Inoculations: Gm and Gf inoculations were accomplished by placing 2 g soil inoculum, containing 75 spores g-1 soil and 50 spores g-1 soil respectively, per pot, where the bean seeds were to be sown. Rhizobium, grown in yeast extract mannitol broth, was applied to seeds, containing 3.9x105 cells g-1. The seeds were sown immediately. Control plants did not receive any inoculum. For S. sclerotiorum inoculation, the wheat grains were boiled in tap water for 30 min. The boiled grains were put into 250 mL glass bottles up to half-length of the bottles and sterilized in an autoclave at 121°C for 40 min. A 5 mm disc agar covered with the mycelium of pathogen was placed in to the bottles containing the sterilized wheat grains. The bottles were incubated at 24°C for 4 weeks. After the pathogen has fully covered the grain surfaces with the mycelium the grains were then dried at room temperature. In addition, 15 sclerotia of pathogen were also added to the soil. Five grams of sterilized wheat grains were added to control pots (Irshad and Onogur, 2002).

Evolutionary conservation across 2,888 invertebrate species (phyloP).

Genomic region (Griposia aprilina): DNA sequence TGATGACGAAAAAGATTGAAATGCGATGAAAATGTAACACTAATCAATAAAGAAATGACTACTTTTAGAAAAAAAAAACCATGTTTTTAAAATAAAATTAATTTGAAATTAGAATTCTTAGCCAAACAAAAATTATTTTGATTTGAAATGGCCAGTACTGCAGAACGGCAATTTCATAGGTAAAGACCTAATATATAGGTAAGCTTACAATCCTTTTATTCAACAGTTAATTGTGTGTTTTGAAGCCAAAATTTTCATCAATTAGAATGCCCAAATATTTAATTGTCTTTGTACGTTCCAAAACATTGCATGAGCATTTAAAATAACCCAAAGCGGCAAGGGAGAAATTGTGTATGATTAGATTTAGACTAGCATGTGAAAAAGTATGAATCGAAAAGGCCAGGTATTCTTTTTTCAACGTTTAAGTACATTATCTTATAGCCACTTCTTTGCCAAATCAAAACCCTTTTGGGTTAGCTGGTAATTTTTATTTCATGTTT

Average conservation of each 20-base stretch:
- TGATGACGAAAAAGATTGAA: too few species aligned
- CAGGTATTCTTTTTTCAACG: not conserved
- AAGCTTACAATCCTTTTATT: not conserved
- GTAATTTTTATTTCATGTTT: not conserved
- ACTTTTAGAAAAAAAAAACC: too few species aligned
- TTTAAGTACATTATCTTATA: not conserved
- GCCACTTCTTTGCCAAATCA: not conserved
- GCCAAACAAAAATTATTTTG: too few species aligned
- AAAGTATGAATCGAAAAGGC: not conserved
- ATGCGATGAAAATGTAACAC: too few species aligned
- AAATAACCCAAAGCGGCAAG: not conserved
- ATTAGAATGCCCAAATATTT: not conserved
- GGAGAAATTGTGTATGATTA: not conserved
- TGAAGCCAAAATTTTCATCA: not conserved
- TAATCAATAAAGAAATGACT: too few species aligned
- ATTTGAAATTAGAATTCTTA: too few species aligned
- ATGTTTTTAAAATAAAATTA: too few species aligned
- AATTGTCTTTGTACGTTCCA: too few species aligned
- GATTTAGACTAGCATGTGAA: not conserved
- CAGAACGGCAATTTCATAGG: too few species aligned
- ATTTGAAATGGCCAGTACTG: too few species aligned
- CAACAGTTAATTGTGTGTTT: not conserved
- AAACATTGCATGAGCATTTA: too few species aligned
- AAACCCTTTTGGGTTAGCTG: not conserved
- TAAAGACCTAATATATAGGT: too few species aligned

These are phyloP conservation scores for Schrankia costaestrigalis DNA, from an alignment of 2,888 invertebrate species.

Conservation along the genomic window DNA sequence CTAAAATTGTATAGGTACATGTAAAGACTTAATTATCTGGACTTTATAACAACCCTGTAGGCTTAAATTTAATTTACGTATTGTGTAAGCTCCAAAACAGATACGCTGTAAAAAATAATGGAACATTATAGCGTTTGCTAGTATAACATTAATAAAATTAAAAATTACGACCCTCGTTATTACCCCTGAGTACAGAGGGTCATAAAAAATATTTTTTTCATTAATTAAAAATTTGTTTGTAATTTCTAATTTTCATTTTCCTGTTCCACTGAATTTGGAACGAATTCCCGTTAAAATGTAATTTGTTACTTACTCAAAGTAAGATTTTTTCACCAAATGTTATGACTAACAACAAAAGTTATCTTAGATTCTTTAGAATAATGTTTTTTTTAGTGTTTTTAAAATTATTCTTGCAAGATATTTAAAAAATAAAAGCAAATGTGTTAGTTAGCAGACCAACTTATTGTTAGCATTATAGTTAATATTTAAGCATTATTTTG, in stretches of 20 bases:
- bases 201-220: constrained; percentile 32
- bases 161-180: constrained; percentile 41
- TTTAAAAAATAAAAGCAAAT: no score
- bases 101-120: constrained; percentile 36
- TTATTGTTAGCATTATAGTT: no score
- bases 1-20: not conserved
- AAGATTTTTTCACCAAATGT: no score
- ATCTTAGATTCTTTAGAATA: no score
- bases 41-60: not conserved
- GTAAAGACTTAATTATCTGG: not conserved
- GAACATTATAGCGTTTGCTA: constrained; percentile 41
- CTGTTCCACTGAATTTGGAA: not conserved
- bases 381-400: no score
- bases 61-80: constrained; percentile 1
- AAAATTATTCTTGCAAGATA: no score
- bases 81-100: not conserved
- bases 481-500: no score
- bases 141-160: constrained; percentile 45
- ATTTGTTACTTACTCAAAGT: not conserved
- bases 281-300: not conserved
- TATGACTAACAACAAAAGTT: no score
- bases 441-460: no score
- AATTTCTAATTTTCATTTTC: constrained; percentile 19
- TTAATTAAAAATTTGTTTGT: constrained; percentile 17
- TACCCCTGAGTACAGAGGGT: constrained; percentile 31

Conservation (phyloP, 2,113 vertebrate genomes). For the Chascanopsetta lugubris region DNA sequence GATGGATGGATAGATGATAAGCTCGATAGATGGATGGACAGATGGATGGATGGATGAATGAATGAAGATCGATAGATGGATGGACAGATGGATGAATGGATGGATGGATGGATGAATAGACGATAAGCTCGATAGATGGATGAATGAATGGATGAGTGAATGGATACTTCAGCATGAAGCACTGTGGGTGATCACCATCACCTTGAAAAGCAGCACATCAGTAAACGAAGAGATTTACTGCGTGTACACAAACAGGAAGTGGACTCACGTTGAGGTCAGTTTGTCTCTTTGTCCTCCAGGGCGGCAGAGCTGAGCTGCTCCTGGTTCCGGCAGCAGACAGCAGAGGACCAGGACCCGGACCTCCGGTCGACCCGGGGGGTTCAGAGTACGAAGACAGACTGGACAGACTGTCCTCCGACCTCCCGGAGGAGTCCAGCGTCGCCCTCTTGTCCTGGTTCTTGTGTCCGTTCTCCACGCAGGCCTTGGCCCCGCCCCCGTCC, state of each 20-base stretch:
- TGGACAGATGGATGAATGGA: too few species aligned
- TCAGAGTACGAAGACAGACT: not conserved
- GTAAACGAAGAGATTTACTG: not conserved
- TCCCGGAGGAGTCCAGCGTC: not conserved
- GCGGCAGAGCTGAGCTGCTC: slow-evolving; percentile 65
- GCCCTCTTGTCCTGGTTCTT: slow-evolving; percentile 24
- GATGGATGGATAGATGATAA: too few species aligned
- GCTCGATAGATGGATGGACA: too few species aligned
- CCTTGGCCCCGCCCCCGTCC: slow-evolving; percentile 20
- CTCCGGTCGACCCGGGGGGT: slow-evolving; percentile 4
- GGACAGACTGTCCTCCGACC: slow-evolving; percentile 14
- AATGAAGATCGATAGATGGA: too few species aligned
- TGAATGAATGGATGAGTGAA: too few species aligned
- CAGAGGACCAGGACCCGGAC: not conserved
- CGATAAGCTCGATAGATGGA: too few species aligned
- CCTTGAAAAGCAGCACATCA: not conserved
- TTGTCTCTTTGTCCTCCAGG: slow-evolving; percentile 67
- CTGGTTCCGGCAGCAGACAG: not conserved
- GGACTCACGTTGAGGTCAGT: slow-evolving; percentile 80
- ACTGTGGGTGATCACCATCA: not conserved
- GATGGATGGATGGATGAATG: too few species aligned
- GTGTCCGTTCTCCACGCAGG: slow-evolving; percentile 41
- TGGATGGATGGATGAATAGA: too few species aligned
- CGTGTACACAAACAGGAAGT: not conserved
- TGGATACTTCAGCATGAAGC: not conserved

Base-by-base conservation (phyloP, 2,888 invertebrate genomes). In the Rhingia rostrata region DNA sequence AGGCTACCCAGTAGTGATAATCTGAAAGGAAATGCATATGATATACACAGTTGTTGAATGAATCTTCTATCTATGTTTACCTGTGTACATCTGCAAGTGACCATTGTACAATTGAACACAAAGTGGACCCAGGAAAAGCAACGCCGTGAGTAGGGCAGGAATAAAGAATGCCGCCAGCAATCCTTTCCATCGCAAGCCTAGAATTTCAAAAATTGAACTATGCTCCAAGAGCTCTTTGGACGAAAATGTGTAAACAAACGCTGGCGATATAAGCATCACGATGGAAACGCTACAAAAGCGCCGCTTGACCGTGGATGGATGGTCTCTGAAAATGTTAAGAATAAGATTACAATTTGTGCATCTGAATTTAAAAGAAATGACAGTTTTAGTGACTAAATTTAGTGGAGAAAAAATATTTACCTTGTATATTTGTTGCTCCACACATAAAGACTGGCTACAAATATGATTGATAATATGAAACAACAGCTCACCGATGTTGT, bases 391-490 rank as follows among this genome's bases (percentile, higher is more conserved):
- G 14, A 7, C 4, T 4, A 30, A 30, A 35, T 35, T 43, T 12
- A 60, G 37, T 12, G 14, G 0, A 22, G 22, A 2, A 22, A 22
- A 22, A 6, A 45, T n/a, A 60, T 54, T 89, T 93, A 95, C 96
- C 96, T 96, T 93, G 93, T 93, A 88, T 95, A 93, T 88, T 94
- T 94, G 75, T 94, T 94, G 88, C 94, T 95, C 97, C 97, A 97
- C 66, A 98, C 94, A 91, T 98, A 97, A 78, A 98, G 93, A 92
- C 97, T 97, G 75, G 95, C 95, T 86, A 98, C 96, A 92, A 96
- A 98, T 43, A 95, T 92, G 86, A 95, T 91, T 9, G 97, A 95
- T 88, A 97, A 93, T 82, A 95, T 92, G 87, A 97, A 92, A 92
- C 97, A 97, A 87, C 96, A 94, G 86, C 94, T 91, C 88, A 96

Plant growth and nutrient uptake: At the end of the experiment, common bean plants were harvested 10 weeks after seed sowing. Plant roots were separated dried (70°C, 48 h) and weighed. Plants were analyzed for nitrogen and phosphorus by standard methods (Kacar, 1984) and nutrient uptake recorded.